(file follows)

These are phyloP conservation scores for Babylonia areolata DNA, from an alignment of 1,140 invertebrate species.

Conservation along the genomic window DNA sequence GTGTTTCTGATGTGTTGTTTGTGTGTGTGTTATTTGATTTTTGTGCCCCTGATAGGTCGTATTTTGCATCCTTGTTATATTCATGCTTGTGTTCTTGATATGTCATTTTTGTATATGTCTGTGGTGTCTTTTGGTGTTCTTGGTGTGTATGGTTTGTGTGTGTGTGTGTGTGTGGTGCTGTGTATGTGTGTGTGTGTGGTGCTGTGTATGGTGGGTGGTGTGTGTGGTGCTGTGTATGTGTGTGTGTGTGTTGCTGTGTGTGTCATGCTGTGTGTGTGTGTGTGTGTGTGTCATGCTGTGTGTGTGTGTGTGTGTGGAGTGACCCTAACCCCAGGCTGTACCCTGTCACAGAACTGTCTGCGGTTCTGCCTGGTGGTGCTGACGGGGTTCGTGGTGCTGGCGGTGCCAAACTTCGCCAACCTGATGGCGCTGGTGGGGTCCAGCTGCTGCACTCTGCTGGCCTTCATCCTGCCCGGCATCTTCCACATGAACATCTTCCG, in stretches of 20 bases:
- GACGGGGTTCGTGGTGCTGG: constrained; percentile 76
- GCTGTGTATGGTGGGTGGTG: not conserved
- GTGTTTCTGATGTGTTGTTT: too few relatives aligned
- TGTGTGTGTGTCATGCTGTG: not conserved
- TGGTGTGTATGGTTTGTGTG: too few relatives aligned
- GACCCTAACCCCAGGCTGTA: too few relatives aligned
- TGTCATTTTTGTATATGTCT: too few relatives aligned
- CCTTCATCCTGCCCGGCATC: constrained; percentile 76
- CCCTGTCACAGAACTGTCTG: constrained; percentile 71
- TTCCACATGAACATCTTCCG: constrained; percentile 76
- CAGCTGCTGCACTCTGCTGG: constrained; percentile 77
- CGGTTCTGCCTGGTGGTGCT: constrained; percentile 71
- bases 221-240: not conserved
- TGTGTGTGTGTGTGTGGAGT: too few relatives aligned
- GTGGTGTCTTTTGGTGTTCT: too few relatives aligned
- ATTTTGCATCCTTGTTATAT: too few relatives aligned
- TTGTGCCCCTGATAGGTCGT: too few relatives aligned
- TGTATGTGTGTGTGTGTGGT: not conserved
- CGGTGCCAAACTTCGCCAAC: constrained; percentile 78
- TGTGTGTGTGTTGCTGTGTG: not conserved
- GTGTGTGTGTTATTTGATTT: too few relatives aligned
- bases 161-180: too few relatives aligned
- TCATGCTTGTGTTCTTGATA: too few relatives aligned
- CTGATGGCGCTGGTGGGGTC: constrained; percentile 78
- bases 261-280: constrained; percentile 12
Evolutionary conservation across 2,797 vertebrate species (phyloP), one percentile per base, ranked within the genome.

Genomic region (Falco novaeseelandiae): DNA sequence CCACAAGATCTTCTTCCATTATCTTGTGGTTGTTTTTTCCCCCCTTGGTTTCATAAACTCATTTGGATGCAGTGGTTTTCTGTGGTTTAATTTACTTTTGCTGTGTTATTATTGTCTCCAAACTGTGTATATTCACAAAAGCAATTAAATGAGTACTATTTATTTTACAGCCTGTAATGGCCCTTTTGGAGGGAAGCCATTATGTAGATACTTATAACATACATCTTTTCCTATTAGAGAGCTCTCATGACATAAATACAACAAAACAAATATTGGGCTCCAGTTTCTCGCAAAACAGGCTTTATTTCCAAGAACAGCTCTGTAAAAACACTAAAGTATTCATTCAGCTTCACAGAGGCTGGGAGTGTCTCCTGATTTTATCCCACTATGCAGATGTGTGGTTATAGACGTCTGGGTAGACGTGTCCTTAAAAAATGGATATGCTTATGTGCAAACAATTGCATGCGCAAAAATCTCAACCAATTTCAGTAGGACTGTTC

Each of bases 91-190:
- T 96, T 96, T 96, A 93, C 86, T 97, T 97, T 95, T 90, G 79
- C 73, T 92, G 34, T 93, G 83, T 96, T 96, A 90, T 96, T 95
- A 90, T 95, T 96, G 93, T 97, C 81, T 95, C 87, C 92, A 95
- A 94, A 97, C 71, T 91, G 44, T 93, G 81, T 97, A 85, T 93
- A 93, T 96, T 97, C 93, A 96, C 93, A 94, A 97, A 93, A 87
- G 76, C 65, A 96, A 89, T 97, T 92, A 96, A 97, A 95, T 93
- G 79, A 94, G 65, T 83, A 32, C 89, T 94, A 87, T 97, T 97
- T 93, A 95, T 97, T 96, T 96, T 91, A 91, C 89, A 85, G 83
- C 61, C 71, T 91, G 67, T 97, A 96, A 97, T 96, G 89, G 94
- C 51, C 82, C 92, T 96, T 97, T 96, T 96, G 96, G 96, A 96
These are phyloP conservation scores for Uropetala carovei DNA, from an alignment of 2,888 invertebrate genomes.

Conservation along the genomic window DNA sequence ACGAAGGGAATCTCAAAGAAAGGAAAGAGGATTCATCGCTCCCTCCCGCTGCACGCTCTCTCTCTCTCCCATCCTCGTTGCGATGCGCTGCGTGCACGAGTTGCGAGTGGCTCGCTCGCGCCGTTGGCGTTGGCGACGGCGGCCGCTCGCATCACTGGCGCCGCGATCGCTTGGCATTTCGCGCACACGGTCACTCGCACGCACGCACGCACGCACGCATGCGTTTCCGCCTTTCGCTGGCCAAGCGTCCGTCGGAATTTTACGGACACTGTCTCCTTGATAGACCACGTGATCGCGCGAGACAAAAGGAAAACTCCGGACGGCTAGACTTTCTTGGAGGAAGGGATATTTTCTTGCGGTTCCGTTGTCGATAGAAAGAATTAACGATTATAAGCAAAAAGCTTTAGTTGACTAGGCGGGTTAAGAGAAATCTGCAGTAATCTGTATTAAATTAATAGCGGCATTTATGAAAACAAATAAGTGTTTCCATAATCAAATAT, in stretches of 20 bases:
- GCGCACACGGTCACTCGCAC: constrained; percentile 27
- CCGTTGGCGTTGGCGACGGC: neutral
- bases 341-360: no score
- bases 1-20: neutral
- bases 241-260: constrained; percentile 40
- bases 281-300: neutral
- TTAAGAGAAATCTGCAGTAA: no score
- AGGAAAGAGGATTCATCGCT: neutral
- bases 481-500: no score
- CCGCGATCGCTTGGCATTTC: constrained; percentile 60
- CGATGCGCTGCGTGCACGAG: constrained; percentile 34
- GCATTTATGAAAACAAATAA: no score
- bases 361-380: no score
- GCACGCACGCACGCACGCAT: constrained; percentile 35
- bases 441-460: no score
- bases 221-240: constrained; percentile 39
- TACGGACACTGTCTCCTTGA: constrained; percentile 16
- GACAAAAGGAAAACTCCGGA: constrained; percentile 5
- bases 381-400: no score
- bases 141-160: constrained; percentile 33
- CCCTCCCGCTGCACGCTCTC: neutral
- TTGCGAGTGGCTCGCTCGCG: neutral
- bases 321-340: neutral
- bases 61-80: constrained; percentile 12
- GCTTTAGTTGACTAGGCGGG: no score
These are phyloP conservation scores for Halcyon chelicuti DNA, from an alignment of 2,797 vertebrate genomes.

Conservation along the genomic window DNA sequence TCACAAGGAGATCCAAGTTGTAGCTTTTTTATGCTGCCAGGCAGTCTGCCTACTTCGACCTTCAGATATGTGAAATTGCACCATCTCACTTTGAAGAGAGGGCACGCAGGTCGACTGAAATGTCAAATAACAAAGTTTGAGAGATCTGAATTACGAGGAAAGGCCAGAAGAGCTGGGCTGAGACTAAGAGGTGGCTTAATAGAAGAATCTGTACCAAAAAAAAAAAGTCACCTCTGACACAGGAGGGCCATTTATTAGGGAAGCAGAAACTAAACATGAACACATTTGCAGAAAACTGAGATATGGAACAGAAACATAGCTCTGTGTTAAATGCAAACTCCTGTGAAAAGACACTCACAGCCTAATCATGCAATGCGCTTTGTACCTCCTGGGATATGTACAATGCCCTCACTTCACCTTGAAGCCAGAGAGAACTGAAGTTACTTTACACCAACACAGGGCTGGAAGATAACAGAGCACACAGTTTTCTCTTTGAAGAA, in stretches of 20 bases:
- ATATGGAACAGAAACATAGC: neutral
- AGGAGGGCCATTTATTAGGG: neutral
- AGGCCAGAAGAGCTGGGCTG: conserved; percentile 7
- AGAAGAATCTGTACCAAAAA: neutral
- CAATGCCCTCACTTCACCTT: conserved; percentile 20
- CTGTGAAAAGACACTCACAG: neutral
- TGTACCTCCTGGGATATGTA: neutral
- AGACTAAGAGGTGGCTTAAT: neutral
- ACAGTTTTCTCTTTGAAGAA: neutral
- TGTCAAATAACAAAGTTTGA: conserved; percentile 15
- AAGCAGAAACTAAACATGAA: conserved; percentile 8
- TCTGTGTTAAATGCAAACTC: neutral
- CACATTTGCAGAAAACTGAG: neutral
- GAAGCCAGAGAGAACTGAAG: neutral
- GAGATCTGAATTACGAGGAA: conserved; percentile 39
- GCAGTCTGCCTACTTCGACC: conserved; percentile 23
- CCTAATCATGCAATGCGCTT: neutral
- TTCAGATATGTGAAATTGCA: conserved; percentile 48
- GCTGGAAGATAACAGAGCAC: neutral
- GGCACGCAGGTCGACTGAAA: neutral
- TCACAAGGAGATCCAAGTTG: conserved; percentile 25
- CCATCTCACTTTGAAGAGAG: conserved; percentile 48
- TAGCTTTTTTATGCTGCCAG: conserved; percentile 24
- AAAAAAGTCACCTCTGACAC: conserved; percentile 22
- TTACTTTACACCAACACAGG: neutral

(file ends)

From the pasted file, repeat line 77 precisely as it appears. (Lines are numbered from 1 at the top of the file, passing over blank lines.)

- AGACTAAGAGGTGGCTTAAT: neutral